Becoming an LNA
LNAs aid patients and clients in everyday care. They give meaningful short-term or long-term attention to people of all ages, from the elderly to those who have been in accidents.
LNAs help feed, bathe, and dress patients in residential nursing care facilities, outpatient clinics, and other healthcare facilities. They also record medical histories and inform patients about treatments. Typically, LNAs work under the supervision of a Licensed Practical Nurse (LPN) or Registered Nurse (RN) or other certified healthcare specialist.
Types of Jobs
Once you undergo LNA training, you will be able to look for jobs in your area. LNAs can have different titles, so be sure to search career ads for jobs like these:
- Licensed nursing assistant
- Nursing assistant
- Nurse’s aide/nursing aide
- Home health aide
Where do LNAs Work?
A nursing assistant’s skills can be needed in many different types of patient care organizations. As an LNA, you will be qualified to work in these types of facilities:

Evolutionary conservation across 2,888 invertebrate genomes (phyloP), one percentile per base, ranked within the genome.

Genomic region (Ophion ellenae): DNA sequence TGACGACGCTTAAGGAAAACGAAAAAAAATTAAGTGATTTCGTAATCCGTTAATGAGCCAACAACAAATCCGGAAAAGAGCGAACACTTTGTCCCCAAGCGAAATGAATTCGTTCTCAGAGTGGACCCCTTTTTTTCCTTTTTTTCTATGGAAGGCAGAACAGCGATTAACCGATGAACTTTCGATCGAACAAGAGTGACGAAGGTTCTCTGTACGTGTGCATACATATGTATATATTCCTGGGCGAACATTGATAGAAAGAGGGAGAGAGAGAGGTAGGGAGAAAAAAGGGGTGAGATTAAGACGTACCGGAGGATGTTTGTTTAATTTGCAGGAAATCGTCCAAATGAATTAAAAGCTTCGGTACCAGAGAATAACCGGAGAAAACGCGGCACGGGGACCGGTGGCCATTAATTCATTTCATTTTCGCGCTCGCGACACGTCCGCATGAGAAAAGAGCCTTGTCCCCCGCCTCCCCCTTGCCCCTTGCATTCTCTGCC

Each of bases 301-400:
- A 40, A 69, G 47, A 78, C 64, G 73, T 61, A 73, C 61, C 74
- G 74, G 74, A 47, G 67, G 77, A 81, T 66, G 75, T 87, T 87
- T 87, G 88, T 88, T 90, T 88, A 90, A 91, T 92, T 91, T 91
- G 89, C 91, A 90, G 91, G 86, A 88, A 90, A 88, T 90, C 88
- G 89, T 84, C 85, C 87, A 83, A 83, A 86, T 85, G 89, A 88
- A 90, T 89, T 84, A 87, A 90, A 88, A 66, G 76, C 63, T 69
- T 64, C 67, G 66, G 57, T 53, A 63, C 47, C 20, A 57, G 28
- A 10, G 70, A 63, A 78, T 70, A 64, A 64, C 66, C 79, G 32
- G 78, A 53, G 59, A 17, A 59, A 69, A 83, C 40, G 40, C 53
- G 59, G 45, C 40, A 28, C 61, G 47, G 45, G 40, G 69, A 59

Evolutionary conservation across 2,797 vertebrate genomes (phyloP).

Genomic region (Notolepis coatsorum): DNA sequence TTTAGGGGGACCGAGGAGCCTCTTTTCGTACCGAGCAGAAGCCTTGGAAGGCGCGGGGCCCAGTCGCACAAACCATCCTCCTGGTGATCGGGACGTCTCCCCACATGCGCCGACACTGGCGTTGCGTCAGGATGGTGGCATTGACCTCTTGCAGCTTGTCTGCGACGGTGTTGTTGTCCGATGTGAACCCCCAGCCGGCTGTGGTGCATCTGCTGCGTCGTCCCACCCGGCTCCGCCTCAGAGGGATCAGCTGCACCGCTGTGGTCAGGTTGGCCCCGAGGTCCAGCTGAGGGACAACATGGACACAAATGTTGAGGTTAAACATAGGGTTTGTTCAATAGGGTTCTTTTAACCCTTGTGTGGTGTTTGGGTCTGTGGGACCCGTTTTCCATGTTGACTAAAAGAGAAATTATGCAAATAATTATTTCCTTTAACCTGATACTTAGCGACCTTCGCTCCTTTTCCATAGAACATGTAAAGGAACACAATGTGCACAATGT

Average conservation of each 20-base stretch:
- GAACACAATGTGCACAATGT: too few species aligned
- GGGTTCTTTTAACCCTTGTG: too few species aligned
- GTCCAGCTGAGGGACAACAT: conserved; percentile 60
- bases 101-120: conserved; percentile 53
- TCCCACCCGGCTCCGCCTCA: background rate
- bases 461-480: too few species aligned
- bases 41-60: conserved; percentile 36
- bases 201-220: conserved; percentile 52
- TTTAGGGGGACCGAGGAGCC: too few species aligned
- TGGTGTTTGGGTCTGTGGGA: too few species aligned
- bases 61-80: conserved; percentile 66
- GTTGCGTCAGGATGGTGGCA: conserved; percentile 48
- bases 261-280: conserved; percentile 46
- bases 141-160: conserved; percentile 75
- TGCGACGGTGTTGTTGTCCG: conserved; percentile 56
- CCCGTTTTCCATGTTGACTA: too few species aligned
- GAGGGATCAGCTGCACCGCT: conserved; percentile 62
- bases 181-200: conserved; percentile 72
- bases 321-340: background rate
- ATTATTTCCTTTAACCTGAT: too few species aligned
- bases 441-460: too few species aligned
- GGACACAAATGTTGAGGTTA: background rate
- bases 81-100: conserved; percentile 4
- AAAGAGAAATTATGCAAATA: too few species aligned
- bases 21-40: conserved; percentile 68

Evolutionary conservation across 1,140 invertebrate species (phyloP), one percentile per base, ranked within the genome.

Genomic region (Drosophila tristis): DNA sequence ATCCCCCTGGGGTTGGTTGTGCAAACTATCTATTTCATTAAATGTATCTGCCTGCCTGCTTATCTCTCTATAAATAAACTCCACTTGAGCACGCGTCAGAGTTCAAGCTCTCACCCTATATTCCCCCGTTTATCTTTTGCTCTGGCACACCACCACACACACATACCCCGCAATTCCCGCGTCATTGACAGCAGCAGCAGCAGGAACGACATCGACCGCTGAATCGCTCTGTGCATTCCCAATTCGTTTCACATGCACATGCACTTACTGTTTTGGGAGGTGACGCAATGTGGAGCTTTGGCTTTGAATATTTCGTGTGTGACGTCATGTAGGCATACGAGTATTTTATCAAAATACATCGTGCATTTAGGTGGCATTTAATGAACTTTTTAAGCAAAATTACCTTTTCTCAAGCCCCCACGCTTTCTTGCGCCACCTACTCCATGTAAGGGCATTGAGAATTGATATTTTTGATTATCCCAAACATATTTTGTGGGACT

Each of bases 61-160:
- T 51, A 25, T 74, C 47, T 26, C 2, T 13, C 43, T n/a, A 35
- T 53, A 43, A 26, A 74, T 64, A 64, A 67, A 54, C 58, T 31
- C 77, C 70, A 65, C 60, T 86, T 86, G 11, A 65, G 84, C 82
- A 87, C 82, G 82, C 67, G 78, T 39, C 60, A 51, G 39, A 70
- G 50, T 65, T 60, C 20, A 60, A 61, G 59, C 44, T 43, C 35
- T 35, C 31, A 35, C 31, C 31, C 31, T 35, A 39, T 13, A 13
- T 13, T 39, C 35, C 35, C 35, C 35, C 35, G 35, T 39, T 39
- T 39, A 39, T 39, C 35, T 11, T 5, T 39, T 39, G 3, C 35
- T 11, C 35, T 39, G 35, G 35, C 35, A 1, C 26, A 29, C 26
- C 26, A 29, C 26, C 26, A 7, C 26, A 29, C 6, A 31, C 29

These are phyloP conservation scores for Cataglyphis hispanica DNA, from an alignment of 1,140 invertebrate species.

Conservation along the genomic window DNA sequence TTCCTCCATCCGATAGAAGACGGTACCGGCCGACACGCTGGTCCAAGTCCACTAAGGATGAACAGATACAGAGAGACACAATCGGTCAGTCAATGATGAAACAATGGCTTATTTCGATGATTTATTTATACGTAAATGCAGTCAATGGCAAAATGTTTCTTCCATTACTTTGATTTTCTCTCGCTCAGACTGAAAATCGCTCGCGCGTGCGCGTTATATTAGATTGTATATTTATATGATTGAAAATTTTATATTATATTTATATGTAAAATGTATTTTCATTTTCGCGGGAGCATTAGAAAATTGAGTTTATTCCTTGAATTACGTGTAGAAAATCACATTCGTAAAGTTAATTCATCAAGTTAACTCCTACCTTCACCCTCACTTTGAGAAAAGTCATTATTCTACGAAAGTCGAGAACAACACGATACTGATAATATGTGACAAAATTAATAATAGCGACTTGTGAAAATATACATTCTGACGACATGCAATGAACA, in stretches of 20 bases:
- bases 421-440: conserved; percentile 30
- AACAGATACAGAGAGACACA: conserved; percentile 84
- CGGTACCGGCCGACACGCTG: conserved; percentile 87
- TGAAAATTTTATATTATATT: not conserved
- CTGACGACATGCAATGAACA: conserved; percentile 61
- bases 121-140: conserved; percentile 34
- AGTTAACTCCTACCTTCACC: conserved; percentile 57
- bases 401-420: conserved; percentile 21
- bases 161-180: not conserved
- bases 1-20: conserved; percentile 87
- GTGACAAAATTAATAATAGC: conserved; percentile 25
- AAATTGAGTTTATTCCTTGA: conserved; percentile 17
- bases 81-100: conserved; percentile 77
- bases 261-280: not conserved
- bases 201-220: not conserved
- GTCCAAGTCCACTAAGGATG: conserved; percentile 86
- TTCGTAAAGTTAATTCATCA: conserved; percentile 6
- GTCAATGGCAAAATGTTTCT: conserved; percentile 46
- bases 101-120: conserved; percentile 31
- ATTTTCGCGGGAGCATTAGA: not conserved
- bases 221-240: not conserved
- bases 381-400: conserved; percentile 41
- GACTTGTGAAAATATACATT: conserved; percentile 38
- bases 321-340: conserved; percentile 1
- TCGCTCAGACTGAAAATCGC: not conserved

- Nursing homes
- Skilled nursing facilities
- Long-term care facilities
- Rehabilitation and acute care hospitals
- Home care settings
As an LNA, you will mostly likely work in a nursing home or other residential care facility. Working environments are professional and busy. You will be expected to be physically active on the job as you attend to your patients’ basic needs. You may need to lift patients or help them move from place to place.
Most LNA jobs are full-time positions. You may be expected to work nights and weekends, since residential care facilities require around-the-clock staffing.